This coming Sunday we will recall and celebrate the outpouring of the Holy Spirit on the Feast of Pentecost. We will celebrate the transformation of those frightened disciples who will open the doors of that Upper Room and who will run out into the streets proclaiming the Good News of Jesus the Christ. We will celebrate the birth of the Church. We will celebrate the incredible way in which that Good News will be proclaimed first in Jerusalem and then to the ends of the known world.

But we are not there yet. We live today, between the Ascension and Pentecost. Today, we pray for the coming of the Comforter, the Advocate, the Holy Spirit. We pray that our broken, violent, and wounded world may be renewed and—with our help—recreated! We pray that all of creation, and all of humanity may be drawn into ever deepening relationship with God. So that we may become like that tree planted by the river which never grows thirsty. Like grain scattered on the hillside which produces an abundant harvest—and the tastiest of breads. Like grapes crushed and fermented into wine to gladden the heart and to bring healing.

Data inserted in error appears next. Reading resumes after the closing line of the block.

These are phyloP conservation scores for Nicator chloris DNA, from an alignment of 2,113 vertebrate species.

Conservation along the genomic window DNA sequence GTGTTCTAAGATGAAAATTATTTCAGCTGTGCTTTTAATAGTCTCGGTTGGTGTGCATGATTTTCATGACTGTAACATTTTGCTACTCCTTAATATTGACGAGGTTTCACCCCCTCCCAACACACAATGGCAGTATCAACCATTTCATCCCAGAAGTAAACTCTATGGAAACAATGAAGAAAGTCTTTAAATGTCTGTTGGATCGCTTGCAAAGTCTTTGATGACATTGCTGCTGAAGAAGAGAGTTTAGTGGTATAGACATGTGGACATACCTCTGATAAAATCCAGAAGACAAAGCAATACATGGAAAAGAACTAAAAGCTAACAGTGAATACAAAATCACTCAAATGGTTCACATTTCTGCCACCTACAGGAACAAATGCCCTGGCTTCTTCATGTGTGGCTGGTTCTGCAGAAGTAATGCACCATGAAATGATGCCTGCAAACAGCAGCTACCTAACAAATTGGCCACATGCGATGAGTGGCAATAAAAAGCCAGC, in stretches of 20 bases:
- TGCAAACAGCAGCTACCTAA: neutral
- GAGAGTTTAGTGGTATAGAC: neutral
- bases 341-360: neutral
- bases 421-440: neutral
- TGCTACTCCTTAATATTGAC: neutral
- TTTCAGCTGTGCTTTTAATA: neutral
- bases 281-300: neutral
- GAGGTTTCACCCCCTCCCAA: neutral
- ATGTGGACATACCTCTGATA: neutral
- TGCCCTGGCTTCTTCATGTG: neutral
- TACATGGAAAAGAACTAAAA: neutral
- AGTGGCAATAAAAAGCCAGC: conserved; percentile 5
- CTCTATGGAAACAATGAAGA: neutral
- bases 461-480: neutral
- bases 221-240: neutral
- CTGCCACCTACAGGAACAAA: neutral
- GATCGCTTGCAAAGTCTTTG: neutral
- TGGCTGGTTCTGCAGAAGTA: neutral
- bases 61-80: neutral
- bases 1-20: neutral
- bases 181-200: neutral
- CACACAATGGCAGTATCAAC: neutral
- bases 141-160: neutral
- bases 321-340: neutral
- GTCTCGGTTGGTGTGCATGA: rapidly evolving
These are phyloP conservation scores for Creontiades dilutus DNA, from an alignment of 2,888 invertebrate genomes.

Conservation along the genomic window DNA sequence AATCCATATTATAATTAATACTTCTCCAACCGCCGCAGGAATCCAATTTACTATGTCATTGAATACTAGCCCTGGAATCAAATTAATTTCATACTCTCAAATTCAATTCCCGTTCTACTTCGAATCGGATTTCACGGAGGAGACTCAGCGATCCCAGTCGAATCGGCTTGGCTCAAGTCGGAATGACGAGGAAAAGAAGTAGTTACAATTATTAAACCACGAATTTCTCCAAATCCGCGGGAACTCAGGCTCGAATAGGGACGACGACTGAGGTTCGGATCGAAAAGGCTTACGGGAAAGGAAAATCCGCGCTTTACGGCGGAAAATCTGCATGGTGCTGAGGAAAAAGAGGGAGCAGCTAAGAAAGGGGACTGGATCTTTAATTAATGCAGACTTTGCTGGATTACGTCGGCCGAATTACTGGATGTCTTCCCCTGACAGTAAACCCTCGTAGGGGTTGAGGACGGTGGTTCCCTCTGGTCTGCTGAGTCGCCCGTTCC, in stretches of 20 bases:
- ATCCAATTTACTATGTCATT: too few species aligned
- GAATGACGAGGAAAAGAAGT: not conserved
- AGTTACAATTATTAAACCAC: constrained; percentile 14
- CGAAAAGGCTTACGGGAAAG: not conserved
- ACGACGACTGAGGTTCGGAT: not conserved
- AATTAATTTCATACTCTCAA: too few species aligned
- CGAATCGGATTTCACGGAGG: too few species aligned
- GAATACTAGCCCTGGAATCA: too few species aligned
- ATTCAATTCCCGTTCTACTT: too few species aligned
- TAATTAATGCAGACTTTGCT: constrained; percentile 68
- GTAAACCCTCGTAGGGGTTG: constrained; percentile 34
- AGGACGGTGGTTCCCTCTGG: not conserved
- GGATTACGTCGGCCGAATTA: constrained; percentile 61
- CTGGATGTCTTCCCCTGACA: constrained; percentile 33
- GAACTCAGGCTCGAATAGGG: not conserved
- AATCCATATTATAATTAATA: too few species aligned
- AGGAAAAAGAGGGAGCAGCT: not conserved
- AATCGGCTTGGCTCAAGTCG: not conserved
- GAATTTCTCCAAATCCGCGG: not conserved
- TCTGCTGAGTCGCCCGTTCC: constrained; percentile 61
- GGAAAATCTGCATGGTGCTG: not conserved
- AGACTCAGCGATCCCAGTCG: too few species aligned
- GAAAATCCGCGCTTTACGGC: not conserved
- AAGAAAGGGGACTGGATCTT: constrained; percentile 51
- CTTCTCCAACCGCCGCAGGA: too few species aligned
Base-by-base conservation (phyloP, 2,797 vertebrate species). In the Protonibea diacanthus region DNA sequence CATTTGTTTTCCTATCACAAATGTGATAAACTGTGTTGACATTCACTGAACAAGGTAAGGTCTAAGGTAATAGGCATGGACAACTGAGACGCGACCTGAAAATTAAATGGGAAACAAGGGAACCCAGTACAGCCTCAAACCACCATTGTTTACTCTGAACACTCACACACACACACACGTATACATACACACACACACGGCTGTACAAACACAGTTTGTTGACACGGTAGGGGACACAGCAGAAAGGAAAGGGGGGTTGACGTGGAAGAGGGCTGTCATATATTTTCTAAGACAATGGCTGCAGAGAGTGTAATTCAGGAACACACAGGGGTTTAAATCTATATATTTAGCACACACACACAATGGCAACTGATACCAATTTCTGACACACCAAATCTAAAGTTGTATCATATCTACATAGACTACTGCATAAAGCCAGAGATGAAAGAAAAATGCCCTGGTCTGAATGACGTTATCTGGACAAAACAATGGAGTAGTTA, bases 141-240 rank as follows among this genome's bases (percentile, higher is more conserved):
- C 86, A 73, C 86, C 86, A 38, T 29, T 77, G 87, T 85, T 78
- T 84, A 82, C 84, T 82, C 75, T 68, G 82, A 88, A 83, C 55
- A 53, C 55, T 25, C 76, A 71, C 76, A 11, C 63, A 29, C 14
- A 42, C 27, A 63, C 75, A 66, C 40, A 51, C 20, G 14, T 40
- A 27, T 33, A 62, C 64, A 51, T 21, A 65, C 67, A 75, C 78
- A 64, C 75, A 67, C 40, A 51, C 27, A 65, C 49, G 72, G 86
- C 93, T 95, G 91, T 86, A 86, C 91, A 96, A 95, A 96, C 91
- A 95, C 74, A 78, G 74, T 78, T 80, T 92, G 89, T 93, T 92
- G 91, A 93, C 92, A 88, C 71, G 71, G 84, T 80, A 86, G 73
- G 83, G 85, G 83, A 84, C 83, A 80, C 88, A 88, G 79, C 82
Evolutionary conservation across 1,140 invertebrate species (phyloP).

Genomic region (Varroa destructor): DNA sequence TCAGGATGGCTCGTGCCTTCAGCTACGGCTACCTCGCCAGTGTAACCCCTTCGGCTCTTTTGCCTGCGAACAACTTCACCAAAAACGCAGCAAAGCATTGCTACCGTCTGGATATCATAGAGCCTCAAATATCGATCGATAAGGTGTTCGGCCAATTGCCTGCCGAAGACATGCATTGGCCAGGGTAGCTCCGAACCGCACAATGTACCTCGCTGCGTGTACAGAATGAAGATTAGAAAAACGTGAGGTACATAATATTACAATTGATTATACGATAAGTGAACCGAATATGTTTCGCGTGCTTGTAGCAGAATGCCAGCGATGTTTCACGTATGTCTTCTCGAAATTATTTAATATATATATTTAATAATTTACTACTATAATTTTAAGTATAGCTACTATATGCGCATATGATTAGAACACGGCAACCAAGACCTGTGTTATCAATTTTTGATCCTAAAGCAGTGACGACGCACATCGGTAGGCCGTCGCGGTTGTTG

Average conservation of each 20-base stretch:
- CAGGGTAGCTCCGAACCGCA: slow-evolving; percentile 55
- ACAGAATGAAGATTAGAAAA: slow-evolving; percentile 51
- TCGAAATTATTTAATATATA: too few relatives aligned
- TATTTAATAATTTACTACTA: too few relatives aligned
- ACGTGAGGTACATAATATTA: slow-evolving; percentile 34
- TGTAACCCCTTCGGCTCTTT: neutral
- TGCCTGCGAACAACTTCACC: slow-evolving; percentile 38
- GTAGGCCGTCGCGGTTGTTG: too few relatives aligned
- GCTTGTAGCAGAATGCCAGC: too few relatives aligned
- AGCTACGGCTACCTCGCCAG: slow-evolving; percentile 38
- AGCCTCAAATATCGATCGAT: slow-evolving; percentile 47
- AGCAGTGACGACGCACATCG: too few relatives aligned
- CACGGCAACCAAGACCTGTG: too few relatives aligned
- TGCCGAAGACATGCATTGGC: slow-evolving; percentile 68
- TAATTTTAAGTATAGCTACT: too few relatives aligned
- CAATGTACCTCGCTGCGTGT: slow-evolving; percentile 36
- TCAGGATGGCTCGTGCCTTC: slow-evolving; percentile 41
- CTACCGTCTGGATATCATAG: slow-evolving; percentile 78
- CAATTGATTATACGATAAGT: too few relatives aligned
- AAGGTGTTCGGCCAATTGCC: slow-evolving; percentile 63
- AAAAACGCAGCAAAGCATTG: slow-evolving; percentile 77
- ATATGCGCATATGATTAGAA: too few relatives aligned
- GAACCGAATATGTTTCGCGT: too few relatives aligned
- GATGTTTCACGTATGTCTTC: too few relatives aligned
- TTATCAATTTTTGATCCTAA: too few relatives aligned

Today we pray for a world overflowing with milk and honey. A world of abundance in which the needs of every person will be met. A world in which there will be safety, security, peace, and justice. A world in which no one will be excluded or treated as less than anyone else. A world of love, and hope, and joy. A world in which we will all be sanctified in truth by recognizing that every single person—without exception—is beloved and is claimed as “God’s own forever.”

And so, today, between Ascension and Pentecost, we pray. “Send forth your Spirit and they shall be created. And You shall renew the face of the earth.”